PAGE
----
Fascinating Facts About Penguins
January 20 is Penguin Awareness Day — what better time than the middle of winter to honor our favorite aquatic bird? Of course, they are adorable — but they’re also fascinating! They are so interesting that we thought we’d share a few facts about them. Here are 11 fascinating facts about penguins.
- Most, if not all, penguins live south of the equator. If someone calls the penguin an “arctic bird,” that is false because no penguins live at the North Pole.
- Penguins’ sleek black and white coloring is actually camouflage. When they’re swimming, if a predator is looking up at the penguins, the white of their bellies blends in with the bright light from the sun. If a predator is looking down at them while they’re swimming, the black on the penguins’ backs disappears in the dark depths of the sea.
- Penguins have up to four layers of feathers to keep them warm. Emperor penguins have about 100 feathers per square inch!
- Penguins have no land-based predators.
- Penguins can drink seawater — a special gland helps them separate the salt from the water which they expel through their beaks.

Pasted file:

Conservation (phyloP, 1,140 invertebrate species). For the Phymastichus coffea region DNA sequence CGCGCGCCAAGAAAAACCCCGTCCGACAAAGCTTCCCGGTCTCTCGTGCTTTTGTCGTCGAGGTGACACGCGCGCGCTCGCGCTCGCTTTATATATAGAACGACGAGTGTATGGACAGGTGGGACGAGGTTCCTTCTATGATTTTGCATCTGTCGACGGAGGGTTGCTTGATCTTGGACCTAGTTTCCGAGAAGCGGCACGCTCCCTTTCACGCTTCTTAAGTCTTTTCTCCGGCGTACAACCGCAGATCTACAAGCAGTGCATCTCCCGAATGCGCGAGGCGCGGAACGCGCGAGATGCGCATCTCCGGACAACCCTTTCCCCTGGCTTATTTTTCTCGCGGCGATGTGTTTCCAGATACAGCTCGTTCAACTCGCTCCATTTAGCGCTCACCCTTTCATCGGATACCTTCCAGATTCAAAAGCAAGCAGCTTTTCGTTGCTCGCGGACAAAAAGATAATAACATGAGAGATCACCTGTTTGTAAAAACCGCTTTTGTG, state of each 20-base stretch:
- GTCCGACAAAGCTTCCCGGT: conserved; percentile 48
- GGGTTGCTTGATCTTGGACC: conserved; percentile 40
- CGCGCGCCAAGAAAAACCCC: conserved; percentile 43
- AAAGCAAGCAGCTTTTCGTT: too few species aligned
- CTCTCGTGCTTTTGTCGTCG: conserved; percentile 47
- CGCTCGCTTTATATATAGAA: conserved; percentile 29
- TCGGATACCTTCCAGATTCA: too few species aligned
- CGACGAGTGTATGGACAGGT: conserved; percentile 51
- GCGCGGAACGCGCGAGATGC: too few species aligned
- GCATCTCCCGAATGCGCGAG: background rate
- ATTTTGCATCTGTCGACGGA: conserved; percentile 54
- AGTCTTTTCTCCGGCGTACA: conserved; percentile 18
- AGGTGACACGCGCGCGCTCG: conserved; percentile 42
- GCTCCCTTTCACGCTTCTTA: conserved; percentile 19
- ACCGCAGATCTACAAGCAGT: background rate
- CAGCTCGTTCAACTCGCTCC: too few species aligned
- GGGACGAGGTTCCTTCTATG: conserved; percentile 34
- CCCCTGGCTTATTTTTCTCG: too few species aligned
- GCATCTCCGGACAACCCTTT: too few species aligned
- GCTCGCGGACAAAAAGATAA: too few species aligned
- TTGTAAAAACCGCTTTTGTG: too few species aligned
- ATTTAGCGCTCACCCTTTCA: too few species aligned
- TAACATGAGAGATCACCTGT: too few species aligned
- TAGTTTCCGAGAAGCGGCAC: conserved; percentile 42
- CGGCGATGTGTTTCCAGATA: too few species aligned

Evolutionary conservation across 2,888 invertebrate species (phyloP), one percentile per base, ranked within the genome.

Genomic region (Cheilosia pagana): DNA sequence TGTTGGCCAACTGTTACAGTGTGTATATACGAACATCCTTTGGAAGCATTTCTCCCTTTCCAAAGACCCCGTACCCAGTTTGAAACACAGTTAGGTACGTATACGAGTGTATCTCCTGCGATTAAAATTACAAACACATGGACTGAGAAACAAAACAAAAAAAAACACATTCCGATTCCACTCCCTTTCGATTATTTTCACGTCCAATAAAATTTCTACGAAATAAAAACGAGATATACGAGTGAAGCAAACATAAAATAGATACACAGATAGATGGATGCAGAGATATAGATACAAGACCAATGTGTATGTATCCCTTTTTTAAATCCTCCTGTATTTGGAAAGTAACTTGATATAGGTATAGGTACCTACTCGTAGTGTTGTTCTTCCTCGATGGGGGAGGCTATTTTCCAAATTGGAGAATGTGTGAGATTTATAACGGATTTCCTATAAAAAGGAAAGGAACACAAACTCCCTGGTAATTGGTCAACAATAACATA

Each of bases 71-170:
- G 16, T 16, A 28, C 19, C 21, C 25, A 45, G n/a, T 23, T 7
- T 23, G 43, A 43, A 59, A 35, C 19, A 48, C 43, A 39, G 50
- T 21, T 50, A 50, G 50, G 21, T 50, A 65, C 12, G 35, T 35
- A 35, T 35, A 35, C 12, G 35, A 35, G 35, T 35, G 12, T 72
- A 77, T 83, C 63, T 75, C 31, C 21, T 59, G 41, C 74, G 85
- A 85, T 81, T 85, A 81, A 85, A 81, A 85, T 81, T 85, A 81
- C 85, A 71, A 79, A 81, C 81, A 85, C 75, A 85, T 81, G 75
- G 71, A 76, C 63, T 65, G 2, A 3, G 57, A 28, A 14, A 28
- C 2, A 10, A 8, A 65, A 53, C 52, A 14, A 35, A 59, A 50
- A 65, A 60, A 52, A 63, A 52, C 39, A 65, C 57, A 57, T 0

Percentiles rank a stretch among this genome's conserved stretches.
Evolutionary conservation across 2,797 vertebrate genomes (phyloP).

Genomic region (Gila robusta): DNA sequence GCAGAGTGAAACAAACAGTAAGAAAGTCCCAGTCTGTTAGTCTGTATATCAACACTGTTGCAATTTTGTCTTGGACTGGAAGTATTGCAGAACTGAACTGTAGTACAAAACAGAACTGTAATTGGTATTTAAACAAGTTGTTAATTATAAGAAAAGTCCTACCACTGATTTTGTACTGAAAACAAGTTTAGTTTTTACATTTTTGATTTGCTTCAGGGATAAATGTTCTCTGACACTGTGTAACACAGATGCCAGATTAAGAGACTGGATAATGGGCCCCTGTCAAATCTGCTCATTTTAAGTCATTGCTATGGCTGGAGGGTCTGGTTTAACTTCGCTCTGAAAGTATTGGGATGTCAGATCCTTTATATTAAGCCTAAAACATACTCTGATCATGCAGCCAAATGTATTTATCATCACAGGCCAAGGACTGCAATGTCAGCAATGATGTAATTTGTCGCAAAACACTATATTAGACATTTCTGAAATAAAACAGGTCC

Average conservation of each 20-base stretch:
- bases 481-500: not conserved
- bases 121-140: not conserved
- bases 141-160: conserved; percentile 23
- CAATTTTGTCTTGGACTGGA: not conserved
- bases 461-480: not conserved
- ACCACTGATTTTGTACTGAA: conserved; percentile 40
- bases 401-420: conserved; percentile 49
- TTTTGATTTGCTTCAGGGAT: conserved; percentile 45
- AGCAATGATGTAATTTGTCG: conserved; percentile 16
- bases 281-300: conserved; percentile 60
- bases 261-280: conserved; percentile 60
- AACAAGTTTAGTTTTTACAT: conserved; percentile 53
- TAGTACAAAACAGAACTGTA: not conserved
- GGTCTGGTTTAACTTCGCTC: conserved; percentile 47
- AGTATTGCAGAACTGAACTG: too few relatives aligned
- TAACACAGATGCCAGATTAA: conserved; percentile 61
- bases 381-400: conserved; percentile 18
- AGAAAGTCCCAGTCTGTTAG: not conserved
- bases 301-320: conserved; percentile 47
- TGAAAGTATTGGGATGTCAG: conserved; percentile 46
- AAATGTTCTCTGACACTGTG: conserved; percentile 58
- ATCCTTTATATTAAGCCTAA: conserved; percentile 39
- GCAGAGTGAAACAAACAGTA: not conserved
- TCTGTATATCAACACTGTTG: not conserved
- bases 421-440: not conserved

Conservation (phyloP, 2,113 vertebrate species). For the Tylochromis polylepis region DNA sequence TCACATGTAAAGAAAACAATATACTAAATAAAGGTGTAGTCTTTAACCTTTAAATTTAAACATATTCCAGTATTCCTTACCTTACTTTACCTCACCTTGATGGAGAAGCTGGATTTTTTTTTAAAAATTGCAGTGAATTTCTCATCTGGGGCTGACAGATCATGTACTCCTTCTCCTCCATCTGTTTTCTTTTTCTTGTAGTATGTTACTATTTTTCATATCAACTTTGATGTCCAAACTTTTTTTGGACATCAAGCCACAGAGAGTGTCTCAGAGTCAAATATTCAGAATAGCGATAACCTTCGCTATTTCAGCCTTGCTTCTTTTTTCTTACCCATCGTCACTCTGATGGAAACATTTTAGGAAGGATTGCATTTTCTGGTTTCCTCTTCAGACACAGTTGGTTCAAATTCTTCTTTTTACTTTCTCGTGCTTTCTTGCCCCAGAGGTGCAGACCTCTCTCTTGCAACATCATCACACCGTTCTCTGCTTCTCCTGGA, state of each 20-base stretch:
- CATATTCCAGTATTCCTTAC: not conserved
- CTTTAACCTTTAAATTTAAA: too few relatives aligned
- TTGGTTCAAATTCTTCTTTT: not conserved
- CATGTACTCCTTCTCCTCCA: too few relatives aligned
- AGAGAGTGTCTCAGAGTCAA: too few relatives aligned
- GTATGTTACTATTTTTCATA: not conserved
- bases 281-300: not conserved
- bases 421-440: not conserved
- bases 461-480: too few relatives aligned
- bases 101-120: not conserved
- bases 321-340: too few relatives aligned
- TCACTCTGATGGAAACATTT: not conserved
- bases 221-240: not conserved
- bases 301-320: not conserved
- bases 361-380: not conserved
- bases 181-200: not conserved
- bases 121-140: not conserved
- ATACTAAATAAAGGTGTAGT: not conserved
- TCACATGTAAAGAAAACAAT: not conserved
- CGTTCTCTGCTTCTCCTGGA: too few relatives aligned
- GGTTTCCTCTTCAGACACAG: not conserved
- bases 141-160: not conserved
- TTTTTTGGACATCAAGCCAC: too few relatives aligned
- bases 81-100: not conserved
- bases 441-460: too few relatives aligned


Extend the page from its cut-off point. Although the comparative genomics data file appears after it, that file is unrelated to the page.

- Though mating season is only during the spring and summer, more than 80% of the time, penguins return to their same mates year after year.
- It can take three days for a baby penguin to break through their eggs with their beaks.
- Most birds have hollow bones, penguins do not. This helps them swim fast.
- Most penguins can stay underwater for 4-5 minutes, but some are known to be able to hold their breath for 22 minutes.
- Penguins are carnivores. They eat fish, squid and krill.
- While most birds molt a few times a year to gradually get rid of feathers and regrow them, penguins have one “catastrophic molt” in which they lose all their feathers at once. To stay warm during the molt, they gain weight for insulation.
Though penguins have flippers instead of wings, they still follow migratory patterns like other species of birds. Right now, While we’re trying to stay warm in the Northern Hemisphere, penguins in the Southern Hemisphere are enjoying another cold month-and-a-half before they start their migration for 2015.